Exploring the natural world: Australian picture books and children’s nonfiction with an environmental theme19 October, 2021
Australian artist and mother of three Kat Macleod was inspired by the challenge of entertaining small children during lockdown to create her first picture book for Thames & Hudson Australia. The Tiny Explorers takes readers on a treasure hunt through the garden, exploring the natural world—including grass, leaves, bugs and flowers—up close through what the publisher describes as the artist’s ‘luscious mixed media artwork’. ‘After such a strange 2020, with so many months spent in lockdown and our children limited to playing in our small backyard, it shows that if you use your imagination, you can still have big fun in a tiny space,’ says Macleod.
The Tiny Explorers is one of several new Australian picture books that inspire closer attention to the natural world.
Alison Binks’s picture book 9 things to remember (and one to forget) (Berbay) explores some of the small natural wonders of the world, from the moon’s control of the tides to the joy of waking up to birdsong, with beautiful watercolour illustrations. It’s clearly a theme close to the heart of the author, whose previous picture book, Night Walk, tells the story of a little boy’s night out under the stars while camping.
When You’re Older by Sofie Laguna, illustrated by Judy Watson (Allen & Unwin, March 2022) celebrates the joys of childhood play, as two brothers seek adventure in the natural world. (‘When you’re older we’ll ride together on our bikes through the jungle. We’ll see snakes on branches of trees.’) ‘This beautiful book gives us the life we’d all love our children to have, out in the natural world, revelling in its beauty and truly being part of it,’ says Australian children’s author Alison Lester.
Internationally published children’s book author and street artist Kyle Hughes-Odgers offers a quirky take on the theme. His forthcoming picture book Everything You Want to See (Fremantle Press, April 2022) presents ‘an eclectic range of items that kids will find fascinating—like a tiger in a car, a bin that stinks and a giant cake’.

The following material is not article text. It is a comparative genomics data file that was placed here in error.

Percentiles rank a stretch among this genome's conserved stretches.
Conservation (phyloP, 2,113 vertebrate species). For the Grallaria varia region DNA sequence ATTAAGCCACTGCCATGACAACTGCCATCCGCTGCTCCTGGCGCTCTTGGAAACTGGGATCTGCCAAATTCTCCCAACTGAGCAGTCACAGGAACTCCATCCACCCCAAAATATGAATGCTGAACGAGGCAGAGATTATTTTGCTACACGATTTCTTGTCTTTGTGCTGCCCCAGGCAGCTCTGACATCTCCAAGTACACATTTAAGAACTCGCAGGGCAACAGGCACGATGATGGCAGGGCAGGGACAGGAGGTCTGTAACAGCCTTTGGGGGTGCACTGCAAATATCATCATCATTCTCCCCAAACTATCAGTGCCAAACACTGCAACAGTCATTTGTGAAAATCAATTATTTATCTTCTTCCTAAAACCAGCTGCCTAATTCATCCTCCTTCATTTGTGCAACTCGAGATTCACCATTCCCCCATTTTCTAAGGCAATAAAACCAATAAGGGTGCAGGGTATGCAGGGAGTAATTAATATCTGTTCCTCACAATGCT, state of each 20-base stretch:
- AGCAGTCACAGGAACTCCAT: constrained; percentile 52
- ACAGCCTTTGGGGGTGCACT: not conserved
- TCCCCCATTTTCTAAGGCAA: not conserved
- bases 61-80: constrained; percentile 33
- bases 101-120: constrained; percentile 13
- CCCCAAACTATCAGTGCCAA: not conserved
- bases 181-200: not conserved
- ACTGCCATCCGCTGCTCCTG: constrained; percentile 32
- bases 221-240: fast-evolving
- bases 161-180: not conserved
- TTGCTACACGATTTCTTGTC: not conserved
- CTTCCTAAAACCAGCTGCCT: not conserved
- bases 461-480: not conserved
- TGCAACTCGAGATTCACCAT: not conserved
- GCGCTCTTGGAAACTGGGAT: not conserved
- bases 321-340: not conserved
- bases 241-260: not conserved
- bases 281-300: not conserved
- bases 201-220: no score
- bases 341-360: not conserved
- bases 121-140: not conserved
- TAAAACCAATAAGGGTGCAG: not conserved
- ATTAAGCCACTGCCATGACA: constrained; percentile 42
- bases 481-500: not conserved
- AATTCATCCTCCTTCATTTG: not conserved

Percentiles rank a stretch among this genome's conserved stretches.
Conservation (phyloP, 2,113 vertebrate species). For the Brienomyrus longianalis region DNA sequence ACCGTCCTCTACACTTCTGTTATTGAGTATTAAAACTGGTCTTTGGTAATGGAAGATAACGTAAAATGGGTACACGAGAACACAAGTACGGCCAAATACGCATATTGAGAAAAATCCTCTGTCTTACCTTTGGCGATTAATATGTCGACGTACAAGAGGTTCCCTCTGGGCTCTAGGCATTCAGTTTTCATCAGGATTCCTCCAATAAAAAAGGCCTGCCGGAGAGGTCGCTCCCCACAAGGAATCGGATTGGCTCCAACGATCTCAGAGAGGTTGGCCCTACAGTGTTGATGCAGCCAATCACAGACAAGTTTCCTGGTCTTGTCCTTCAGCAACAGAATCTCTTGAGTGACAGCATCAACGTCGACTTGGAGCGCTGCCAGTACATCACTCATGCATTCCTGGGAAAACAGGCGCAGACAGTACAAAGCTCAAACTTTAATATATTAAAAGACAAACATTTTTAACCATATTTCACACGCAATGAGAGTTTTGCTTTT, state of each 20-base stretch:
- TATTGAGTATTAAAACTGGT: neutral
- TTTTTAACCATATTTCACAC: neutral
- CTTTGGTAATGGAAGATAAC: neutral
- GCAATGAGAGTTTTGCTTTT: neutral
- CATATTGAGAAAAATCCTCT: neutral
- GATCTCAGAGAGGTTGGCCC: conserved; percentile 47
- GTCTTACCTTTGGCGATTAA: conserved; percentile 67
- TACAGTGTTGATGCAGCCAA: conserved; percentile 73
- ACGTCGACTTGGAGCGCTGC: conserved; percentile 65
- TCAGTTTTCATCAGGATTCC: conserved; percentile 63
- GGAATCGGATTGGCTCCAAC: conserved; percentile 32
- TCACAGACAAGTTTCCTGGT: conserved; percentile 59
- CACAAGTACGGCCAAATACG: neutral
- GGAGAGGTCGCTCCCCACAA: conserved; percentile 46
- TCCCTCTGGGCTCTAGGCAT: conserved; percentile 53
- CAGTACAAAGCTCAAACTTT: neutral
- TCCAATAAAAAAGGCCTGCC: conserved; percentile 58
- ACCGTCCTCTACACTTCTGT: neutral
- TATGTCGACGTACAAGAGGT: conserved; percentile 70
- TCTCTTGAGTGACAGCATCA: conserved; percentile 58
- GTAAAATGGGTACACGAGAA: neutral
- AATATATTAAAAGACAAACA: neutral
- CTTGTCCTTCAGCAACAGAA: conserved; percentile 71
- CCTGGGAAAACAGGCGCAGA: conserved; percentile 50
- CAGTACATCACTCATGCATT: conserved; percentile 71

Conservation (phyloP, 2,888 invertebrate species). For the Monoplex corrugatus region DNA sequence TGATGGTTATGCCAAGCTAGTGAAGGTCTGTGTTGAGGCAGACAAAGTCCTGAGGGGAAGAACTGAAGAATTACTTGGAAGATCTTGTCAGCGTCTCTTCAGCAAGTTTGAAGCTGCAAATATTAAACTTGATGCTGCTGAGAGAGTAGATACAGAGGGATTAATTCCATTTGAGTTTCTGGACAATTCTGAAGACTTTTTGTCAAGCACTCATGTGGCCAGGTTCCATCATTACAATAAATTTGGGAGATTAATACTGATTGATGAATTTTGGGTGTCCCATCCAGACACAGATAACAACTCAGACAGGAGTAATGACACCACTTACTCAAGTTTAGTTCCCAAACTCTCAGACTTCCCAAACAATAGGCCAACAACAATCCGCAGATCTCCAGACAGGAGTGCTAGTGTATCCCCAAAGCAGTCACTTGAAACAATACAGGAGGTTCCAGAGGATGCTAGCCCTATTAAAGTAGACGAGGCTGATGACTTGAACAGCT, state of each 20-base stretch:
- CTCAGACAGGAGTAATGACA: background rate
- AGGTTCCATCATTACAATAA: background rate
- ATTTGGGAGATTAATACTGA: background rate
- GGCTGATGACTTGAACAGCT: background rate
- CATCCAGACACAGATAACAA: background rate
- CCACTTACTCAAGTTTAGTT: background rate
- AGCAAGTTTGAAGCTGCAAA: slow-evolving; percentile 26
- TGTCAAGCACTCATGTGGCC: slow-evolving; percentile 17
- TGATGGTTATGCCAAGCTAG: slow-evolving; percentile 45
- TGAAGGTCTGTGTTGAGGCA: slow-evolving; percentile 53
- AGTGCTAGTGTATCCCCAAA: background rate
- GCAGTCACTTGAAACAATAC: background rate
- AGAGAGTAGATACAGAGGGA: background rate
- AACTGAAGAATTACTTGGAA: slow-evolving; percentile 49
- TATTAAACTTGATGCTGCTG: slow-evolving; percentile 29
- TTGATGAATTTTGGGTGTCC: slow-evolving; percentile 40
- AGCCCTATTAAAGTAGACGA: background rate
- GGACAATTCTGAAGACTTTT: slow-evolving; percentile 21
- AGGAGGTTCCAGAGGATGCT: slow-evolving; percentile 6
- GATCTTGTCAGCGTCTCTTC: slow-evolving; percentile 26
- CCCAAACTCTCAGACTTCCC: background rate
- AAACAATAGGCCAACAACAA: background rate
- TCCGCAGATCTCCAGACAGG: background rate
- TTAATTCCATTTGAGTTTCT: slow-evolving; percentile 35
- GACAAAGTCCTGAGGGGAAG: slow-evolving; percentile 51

A number of new nonfiction books also help to feed young readers’ curiosity about the world around them.
This year, Hardie Grant Egmont has been pitching Explore Your World: Weirdest creatures in time by Tim and Emma Flannery (illus by Maude Guesne), the third book in a children’s nonfiction series about nature and the environment (the first two books were Weird, Wild, Amazing and Deep Dive into Deep Sea). The series offers a ‘deep-dive into the natural world’ peppered with ‘bizarre facts and vibrant illustrations’.
No Way! by Dan Marshall (Pantera Press, October), aimed at readers aged eight and up, promises plenty of ‘mind-blowing facts’ about the world around us (topics include earth, science, humans, space, animals and maths), with a trusty robot sidekick leading kids through the text with ‘challenges and questions’. It’s ‘beautifully designed, and with appeal to kids around the world,’ says the publisher.
Australia’s Astronomer-at-Large Fred Watson takes young readers on a tour of the universe in his first book for kids, Spacewarp: Colliding comets and other cosmic catastrophes (November), answering such questions as ‘Why do stars twinkle?’, ‘Is there life beyond Earth?’ and ‘What’s the chance of a catastrophic collision with a killer asteroid?’ Watson’s previous books have sold in numerous countries and NewSouth believes this one will have worldwide appeal.
Finally, a nonfiction book for emerging environmentalists: The Australian Climate Change Book by Polly Marsden and Chris Nixon (Hachette Australia, October) ‘aims to demystify climate change for very young readers, with accessible and reassuring illustrations and facts’, as well as ideas for how they can help make a difference.